fundamental science and its applications, opens
up vast prospects for the West African gold rush .
Key words
Plate tectonics, gold, mines, West Africa
Copy editor – Gaëlle Courcoux - DIC, IRD
Translation – Nicholas FLAY
1. Literally “stone sphere”, the lithosphere is the Earth’s rigid outermost shell, made up of the crust and the surface part of the
mantle.
2. A theory elaborated in 1968, the dominant one now for 40 years.
3. Subduction is the process whereby one tectonic plate slides under another.
4. T his work was conducted jointly with research scientists from the University of Ouagadougou in Burkina Faso, from
Brookhaven National Laboratory in New York, Monash University in Melbourne, Australia, University of Toulouse III, University
Joseph Fourier in Grenoble, the University of Cambridge in the United Kingdom and the University of Lausanne in Switzerland.
5. All the rocks with green as dominant colour and of diverse origins.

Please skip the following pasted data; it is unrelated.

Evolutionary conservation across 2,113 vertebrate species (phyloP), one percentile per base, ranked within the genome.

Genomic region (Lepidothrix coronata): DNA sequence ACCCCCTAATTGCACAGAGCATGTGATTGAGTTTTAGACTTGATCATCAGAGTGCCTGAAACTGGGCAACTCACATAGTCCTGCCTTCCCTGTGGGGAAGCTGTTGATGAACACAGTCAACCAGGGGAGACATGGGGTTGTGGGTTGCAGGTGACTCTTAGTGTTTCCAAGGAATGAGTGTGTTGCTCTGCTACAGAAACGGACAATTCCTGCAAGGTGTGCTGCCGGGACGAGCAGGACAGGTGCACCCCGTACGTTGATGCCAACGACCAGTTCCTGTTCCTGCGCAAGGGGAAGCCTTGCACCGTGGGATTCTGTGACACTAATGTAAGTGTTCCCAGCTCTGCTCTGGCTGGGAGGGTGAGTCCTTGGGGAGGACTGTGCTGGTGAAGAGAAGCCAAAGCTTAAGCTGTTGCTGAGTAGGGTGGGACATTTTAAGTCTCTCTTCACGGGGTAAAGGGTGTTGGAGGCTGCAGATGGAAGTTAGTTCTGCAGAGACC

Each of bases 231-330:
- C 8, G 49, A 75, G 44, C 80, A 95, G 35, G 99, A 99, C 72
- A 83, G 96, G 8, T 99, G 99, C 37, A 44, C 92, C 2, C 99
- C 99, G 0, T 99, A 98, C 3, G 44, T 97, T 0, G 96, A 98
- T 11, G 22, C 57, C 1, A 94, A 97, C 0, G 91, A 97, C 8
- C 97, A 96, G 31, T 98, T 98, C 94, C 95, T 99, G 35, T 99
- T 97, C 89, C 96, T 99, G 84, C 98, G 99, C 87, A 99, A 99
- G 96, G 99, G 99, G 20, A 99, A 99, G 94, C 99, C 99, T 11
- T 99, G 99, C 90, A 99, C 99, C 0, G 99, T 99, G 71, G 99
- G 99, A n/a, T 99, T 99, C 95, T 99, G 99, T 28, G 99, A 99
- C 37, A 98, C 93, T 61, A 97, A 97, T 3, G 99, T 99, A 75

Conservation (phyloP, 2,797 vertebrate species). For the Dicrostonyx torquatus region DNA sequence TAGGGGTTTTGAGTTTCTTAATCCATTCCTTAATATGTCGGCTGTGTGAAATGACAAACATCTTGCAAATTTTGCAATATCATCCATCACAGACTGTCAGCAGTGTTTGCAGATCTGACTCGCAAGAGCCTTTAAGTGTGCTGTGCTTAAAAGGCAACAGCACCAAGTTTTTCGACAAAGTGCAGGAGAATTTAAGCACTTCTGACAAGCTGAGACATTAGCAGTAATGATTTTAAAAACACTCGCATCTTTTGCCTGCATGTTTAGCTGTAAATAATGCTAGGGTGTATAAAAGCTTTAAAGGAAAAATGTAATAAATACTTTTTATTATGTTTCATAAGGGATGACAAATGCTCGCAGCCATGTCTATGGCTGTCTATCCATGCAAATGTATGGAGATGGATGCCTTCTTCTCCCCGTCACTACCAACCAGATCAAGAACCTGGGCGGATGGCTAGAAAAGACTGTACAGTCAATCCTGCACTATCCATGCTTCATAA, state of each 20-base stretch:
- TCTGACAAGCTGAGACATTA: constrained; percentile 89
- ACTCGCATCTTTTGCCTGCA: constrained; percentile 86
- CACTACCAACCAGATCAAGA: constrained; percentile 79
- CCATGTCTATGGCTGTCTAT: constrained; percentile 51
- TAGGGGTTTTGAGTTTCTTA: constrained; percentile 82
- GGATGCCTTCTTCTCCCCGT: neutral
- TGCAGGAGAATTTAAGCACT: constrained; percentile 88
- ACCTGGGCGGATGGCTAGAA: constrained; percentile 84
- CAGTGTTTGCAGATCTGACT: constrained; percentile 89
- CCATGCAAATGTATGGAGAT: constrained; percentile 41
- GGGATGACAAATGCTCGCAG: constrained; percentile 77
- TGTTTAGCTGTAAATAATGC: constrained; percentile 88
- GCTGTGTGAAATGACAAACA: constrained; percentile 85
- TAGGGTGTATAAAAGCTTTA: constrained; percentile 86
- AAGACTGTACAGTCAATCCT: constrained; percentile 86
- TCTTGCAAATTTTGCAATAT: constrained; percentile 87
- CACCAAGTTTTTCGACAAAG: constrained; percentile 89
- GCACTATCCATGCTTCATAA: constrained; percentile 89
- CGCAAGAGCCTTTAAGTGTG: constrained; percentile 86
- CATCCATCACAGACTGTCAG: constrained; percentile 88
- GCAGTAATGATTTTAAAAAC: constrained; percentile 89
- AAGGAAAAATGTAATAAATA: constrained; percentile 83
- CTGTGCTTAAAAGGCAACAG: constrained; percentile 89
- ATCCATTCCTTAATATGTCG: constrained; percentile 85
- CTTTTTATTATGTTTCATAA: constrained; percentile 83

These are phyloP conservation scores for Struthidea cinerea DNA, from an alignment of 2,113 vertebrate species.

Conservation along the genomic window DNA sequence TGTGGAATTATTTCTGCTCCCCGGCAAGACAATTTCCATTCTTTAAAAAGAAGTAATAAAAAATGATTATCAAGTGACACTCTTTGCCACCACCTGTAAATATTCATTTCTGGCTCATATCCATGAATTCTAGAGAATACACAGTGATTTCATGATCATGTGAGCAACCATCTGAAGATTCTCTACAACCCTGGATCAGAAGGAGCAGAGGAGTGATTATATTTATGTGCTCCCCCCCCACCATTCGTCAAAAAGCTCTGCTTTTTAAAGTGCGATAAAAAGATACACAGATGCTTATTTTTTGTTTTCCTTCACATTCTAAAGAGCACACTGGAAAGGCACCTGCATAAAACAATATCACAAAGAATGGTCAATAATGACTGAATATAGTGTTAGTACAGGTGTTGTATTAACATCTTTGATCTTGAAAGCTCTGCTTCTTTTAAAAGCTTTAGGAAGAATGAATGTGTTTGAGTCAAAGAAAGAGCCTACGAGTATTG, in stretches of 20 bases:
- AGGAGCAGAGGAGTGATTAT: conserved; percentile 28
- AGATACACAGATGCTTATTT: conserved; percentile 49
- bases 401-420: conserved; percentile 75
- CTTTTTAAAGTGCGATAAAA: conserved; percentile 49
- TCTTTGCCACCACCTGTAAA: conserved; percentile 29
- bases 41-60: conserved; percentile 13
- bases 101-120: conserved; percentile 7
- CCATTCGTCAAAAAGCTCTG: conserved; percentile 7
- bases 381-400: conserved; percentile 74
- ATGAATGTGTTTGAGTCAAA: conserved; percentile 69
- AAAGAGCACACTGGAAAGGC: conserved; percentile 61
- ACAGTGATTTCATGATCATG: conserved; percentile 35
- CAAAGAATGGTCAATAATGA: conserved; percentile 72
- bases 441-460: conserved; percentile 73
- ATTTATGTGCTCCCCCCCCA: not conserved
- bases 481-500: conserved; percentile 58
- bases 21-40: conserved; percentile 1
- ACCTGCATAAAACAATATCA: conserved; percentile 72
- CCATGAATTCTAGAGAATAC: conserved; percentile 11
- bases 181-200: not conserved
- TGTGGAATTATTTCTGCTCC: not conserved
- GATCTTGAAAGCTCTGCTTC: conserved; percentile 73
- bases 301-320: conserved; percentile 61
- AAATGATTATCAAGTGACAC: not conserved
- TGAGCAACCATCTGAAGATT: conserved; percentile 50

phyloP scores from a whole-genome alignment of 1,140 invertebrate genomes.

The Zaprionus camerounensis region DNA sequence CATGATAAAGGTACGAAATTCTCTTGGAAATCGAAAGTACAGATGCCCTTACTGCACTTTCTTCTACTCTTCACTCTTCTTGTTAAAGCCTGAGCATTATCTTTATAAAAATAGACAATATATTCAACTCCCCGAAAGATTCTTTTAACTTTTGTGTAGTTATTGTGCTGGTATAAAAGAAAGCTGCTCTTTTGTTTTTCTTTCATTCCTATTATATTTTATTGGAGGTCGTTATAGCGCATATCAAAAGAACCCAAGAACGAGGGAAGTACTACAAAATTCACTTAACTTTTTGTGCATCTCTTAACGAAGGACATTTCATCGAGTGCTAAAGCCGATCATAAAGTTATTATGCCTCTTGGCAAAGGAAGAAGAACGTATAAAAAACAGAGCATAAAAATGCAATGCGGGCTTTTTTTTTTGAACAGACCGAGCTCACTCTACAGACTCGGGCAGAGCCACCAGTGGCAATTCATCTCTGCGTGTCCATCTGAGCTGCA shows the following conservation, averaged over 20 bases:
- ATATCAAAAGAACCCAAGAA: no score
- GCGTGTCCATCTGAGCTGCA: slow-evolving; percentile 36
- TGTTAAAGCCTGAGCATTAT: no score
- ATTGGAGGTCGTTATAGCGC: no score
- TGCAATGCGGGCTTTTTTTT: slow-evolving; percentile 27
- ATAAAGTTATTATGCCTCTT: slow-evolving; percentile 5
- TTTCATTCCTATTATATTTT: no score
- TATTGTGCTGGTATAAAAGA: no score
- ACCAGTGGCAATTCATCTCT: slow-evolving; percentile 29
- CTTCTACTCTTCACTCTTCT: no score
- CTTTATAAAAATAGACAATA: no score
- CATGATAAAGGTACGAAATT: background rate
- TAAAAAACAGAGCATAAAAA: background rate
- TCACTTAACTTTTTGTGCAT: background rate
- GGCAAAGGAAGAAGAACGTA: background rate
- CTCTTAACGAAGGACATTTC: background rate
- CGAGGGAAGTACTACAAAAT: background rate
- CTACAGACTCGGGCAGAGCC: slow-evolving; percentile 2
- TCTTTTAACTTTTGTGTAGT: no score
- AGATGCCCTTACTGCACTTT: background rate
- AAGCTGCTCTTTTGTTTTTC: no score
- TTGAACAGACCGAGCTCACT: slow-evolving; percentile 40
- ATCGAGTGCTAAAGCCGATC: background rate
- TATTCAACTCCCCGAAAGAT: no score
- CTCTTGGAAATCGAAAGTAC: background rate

6. In other words, mineralogical, and sometimes chemical, changes in the rock induced by the effect of very high pressures and
and/or temperatures
Coordination
Gaëlle Courcoux
Information and Culture
Department
Tel: +33 (0)4 91 99 94 90
Fax: +33 (0)4 91 99 92 28
[email protected]
Frome Senegal to Niger, immense gold fields stretch under the vast arid lands. The. Research team’s discovery (centre) will bring improvements to mineral
exploration (right, in Essakan mining camp in Burkina Faso).
© IRD / F. Colin
© IRD / J. Ganne
© IRD / L. Baratoux
Indigo, IRD Photo Library
Daina Rechner
Tel: +33 (0)4 91 99 94 81
[email protected]
You can find IRD photographs on this topic,
copyright-free for media reproduction at
www.indigo.ird.fr
44 boulevard de Dunkerque,
CS 90009
13572 Marseille Cedex 02
France
© IRD/DIC, november 2011 Design and graphics: L. CORSINI
Media Contact
Cristelle DUOS
Tel: +33 (0)4 91 99 94 87
[email protected]